The issue of capital punishment is hotly contested. India votes for it occasionally, although it is lawful. Because life in prison is a possibility, the imposition of the penalty is not always followed by it. Although many nations have laws that allow the death penalty, there is still no worldwide agreement on whether it is legal. The legal system in India has also debated whether the death sentence is legitimate and under what circumstances it may be imposed.
What is Capital Punishment?
The death penalty, often known as capital punishment, is the execution of a person who has been found guilty and condemned to death by a court of law. One of the crucial components of the death penalty in India is the criminal justice system.
Evolution of Capital Punishment in India
India kept the 1861 Penal Code, which imposed the death sentence for murder until it attained independence in 1947. Several members of the Constituent Assembly advocated for the abolition of the death sentence while the Indian Constitution was written between 1947 and 1949, but no such provision was included. Over the following two decades, private member's bills to abolish the death sentence were introduced in both chambers of parliament, but none of them was passed. Between 1950 and 1980, there were 3000 to 4000 executions, according to estimates. It is more difficult to quantify the number of people who were given death sentences and put to death between 1980 and the middle of the 1990s.
According to estimates, two or three people are hanged per year. In the Bachan Singh case of 1980, the Supreme Court decided that the death sentence should only be applied in the "rarest of rare" circumstances. However, it is unclear what constitutes the "rarest of the rare."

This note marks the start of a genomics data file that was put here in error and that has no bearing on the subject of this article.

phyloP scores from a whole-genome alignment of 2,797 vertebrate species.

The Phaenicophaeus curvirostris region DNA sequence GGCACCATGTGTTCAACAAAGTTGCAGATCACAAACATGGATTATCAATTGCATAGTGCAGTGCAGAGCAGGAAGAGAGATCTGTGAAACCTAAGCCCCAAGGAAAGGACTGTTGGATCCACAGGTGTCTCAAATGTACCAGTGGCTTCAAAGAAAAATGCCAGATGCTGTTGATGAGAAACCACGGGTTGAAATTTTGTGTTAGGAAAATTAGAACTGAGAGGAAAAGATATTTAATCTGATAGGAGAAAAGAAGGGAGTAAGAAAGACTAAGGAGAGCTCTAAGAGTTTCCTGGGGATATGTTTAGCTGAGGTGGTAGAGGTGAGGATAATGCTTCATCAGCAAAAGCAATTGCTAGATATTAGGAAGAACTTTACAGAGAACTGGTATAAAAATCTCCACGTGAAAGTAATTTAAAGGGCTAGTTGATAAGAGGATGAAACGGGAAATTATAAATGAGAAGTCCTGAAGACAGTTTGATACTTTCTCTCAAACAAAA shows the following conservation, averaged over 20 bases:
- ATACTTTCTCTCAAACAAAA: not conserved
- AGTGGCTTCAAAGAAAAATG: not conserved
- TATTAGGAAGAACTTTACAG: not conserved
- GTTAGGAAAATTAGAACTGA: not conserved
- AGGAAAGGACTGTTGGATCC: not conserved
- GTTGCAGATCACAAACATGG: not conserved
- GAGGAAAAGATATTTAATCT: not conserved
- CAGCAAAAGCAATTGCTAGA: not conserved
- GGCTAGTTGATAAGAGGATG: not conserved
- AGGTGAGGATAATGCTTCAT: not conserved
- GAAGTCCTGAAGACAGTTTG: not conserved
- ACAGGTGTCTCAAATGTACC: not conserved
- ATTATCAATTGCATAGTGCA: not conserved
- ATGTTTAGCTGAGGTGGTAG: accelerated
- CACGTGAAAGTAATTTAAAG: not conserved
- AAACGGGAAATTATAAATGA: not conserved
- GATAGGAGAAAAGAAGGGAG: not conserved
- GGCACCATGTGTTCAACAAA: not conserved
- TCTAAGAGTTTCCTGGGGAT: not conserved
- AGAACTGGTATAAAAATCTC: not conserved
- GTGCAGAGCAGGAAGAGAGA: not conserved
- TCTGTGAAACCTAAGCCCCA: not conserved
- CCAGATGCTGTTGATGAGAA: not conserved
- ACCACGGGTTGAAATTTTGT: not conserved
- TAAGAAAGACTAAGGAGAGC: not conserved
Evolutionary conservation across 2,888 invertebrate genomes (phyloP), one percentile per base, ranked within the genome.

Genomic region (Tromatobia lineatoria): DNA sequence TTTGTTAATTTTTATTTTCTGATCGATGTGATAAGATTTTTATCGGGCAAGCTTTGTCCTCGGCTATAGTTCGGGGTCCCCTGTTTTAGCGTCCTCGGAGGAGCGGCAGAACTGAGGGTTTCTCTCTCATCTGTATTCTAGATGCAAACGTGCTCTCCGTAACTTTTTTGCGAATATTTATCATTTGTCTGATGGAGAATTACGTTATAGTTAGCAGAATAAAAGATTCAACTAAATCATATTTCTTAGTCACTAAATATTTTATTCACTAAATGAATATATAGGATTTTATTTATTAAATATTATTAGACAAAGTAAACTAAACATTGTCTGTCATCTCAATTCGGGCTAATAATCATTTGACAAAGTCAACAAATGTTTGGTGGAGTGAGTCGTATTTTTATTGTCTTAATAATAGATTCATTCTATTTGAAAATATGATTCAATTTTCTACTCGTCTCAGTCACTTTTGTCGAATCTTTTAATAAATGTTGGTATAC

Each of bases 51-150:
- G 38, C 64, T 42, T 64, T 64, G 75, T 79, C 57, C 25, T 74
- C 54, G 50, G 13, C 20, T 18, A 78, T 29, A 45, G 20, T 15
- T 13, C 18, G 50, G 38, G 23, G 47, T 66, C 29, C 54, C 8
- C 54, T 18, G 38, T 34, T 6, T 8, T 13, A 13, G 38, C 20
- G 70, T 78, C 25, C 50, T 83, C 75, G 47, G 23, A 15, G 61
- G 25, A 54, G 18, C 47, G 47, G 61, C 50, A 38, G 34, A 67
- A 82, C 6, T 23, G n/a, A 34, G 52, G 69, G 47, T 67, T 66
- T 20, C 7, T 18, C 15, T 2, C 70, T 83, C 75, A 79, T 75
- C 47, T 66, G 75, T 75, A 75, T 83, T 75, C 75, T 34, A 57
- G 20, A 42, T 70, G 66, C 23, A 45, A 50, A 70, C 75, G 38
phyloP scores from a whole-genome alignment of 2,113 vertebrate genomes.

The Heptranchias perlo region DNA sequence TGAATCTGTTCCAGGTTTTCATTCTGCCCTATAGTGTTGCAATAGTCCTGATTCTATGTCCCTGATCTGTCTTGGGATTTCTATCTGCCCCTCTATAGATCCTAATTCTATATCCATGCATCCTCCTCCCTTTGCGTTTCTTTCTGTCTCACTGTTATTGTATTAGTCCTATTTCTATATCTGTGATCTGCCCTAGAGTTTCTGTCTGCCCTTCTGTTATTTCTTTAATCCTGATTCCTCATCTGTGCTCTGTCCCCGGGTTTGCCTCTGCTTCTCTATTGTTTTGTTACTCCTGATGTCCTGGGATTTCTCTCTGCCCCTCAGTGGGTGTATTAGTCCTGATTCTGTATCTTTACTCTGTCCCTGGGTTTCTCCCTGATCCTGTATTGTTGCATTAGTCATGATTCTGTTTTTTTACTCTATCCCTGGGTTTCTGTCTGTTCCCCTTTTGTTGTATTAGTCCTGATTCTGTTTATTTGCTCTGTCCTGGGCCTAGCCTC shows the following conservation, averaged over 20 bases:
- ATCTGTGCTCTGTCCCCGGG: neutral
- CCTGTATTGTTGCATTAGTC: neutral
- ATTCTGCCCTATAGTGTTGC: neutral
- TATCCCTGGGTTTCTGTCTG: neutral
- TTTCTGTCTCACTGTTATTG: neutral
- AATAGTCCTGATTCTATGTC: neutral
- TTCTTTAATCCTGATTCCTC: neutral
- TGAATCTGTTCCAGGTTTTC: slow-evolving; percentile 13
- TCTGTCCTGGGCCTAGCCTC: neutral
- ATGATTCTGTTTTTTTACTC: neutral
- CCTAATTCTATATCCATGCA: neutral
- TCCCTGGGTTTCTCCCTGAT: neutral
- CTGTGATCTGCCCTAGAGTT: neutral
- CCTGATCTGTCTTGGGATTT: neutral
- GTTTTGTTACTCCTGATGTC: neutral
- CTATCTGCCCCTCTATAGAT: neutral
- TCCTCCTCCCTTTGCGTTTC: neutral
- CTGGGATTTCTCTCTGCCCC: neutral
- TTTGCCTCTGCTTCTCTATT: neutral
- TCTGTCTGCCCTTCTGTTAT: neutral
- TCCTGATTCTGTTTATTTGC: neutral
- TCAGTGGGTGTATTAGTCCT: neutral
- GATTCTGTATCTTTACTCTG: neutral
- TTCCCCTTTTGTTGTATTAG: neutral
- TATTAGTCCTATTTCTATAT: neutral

The “Rarest of the Rare” Doctrine
The legislative requirement has shifted from the death penalty being the norm to being the exception and needing to be supported by reasons between 1973 and 1980. The case of Bachan Singh v. the State of Punjab was a turning point in the heated discussion around whether the death penalty is consistent with Article 21 of the Constitution. While upholding the legality of the death sentence, the Supreme Court stated the view that opposition to taking a life through the use of the legal system presupposes genuine and lasting respect for the dignity of human life. Only in the rarest of situations, when the choice is categorically foreclosed, should that be done.
The Court did not specify any aggravating or mitigating circumstances since doing so would restrict the judge's ability to use discretion, but it did rule that murder that was "diabolically planned and ruthlessly carried out" could result in severe punishment. The court concluded that it is impossible to support several irrational situations in an unjust and erratic society. But the conundrum is, what are those rarest of rare occasions? One judge's perception of brutality and gore may not be shared by another.
For instance, in one case, the murder of the wife and two children to live with the paramour was unable to persuade Krishna Iyer, J. to impose the death penalty, and Sen, J. questioned whether there was any other case that might be more appropriate for the death penalty than the one at hand.